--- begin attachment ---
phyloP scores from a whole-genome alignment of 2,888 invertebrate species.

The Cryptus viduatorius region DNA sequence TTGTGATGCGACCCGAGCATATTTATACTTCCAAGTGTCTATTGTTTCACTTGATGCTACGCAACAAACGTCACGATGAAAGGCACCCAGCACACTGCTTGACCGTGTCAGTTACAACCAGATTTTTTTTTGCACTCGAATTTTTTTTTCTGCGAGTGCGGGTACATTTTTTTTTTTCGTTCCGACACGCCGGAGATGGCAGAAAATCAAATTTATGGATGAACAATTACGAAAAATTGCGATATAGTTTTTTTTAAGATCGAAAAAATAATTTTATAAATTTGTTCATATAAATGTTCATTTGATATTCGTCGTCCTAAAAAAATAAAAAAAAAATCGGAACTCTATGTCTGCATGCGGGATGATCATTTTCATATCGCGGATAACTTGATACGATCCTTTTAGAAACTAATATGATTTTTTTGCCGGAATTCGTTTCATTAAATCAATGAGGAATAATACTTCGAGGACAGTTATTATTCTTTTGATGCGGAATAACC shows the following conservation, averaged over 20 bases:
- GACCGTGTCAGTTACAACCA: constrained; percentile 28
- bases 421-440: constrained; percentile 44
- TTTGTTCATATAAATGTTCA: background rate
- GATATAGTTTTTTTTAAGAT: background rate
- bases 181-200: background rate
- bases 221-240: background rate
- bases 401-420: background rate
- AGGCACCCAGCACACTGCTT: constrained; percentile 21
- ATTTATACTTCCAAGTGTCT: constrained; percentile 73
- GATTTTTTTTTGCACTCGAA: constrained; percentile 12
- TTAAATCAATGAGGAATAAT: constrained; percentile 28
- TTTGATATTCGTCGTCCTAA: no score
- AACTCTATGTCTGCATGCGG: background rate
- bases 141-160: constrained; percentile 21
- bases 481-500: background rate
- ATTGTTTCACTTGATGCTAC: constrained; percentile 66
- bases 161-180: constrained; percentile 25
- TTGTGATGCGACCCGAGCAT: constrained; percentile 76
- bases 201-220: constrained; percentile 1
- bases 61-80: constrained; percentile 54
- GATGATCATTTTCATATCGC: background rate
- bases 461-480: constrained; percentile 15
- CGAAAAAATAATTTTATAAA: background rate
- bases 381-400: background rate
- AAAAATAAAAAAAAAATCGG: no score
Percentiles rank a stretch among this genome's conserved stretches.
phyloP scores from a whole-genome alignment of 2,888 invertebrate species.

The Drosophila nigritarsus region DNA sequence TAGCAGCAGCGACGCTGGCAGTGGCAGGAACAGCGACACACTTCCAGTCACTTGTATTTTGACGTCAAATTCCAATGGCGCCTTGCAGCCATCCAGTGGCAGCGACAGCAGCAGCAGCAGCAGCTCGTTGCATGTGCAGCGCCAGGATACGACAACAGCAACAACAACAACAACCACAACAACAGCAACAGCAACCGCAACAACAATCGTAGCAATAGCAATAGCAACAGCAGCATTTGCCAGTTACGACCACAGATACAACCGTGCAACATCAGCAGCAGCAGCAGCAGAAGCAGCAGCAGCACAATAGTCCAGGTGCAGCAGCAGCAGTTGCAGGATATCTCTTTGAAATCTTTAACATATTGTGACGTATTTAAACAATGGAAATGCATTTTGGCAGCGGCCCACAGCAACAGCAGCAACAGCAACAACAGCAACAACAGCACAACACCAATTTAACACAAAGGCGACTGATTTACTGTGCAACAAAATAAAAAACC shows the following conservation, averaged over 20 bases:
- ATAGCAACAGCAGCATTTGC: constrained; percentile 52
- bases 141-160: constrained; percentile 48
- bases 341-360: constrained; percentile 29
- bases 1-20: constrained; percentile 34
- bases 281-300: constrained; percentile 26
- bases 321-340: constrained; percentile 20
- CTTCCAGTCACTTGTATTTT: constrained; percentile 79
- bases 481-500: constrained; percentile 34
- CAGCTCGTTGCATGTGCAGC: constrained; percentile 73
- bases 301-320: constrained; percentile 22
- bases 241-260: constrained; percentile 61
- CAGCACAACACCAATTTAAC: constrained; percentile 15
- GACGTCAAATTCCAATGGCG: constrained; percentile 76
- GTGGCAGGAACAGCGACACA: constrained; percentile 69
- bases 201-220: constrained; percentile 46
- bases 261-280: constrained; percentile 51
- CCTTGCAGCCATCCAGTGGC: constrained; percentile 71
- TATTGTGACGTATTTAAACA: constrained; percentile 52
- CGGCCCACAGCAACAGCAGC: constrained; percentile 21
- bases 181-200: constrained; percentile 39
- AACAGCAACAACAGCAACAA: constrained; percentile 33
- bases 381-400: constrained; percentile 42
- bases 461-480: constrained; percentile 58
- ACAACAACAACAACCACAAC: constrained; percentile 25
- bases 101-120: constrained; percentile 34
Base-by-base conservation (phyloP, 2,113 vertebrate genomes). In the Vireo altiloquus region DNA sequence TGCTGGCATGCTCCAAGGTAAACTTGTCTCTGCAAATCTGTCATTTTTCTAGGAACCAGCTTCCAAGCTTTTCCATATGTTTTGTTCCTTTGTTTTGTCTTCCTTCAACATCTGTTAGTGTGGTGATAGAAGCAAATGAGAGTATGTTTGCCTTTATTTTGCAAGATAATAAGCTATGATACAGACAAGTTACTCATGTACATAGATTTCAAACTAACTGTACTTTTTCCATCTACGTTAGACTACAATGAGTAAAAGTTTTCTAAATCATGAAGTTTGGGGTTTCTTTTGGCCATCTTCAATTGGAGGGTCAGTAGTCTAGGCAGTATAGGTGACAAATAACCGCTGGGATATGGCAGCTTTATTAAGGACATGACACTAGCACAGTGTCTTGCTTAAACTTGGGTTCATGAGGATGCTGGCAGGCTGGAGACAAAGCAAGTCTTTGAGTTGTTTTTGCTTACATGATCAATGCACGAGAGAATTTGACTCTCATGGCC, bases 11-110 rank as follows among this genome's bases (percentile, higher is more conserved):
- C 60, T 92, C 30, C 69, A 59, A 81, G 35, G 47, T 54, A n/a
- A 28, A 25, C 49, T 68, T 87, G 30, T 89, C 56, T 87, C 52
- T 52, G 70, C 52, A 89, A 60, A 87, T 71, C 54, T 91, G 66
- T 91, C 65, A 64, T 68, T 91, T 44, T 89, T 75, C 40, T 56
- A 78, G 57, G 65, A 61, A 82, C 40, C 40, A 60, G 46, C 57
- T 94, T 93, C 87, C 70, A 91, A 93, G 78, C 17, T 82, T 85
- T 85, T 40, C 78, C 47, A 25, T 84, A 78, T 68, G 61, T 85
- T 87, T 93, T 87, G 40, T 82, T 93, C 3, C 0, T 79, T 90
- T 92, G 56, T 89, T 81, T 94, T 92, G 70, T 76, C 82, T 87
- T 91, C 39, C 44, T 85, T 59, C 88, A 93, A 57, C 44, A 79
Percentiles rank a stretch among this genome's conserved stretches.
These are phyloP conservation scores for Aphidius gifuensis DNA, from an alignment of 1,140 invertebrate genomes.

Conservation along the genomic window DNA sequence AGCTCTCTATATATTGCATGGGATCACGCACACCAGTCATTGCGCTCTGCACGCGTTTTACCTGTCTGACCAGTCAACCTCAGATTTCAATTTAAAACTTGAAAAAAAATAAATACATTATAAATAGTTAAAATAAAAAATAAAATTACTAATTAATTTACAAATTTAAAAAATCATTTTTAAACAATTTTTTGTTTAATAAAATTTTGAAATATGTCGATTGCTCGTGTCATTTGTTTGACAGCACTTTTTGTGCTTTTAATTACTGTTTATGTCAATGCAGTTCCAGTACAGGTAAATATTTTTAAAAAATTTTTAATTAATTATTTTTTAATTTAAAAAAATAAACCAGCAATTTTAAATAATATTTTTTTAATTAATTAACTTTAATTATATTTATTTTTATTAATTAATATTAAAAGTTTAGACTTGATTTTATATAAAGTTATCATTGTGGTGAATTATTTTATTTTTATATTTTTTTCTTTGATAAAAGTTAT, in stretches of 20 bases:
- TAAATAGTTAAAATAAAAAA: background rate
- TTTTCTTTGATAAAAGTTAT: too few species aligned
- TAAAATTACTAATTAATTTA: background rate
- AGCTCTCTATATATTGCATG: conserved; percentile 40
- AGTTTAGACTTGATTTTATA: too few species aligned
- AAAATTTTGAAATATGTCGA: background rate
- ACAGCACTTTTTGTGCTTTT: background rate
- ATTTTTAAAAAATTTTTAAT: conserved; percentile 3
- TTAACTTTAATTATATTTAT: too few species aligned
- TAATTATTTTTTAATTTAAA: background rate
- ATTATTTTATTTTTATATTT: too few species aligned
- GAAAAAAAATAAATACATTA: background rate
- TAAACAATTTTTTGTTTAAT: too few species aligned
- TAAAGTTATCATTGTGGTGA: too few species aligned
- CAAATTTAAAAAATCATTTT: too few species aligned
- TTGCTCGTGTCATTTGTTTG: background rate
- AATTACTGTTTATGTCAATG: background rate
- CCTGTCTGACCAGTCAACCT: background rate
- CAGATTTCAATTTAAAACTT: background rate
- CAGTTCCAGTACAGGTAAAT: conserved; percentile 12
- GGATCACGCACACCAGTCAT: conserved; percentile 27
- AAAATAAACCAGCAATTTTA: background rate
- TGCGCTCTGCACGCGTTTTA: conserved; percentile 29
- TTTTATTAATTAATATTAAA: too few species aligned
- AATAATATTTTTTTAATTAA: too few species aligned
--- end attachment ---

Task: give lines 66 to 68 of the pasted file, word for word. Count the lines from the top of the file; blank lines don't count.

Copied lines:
- T 91, C 39, C 44, T 85, T 59, C 88, A 93, A 57, C 44, A 79
Percentiles rank a stretch among this genome's conserved stretches.
These are phyloP conservation scores for Aphidius gifuensis DNA, from an alignment of 1,140 invertebrate genomes.